E-Signatures Can Now Be Used On Ontario Real Estate Documents
Effective July 1, 2015 an amendment to the Electronic Commerce Act, 2000 makes it permissible for parties to use electronic signatures to sign agreements of purchase and sale and other documents that create or transfer an interest in land.
Lawyers who can still remember their first year contracts course from law school will recall that oral contracts (and other forms of non-written contracts) can nonetheless be enforceable contracts – but the Statute of Frauds (which dates back to a 1677 English law) carves out an exemption to this general rule for contracts which purport to transfer an interest in land. This was, ostensibly, to prevent fraudsters alleging (and “proving”) an oral sale of land where none existed.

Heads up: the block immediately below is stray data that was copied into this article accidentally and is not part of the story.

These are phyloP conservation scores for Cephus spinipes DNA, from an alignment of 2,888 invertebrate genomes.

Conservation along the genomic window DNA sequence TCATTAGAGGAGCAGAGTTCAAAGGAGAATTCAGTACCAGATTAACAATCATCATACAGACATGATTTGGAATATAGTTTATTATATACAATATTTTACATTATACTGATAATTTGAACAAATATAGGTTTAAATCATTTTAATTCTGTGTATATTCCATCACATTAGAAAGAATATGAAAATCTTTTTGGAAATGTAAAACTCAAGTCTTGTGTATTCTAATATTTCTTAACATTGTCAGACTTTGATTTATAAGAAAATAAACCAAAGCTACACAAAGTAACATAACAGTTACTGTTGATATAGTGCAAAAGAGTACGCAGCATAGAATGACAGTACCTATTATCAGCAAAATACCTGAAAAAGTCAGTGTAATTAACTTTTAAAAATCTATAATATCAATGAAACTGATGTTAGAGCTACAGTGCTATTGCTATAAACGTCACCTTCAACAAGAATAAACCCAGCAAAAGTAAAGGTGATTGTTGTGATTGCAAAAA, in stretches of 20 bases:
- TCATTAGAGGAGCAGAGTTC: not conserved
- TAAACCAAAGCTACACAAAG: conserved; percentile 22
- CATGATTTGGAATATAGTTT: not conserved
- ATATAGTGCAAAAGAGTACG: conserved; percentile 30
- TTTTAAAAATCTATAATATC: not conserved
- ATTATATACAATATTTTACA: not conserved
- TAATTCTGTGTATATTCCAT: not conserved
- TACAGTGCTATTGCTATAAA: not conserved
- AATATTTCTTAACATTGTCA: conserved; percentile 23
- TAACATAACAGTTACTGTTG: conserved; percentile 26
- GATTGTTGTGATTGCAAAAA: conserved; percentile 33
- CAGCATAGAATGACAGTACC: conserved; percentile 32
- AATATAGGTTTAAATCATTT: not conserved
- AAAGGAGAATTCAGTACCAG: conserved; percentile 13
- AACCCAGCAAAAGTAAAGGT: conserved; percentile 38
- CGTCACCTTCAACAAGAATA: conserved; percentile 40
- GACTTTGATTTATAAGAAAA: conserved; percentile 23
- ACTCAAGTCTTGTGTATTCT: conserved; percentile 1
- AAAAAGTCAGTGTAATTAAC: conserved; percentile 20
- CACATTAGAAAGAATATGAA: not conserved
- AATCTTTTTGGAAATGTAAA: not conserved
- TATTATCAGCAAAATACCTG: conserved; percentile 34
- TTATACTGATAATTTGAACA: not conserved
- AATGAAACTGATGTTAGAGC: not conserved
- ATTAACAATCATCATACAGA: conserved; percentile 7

When Ontario’s Electronic Commerce Act, 2000 (“ECA”) was introduced in 2000, it allowed certain documents to be signed with electronic signatures. However, documents that “create or transfer interests in land and require registration to be effective against third parties” were exempted from the modernization efforts and still required handwritten signatures (see former s. 31(1)(4)). Once again, over 300 years later, the concern was fraud. Read more.
This article was originally posted on the CyberLex blog on July 6, 2015.
agreement of purchase and sale e-commerce Electronic Commerce Act electronic signatures fraud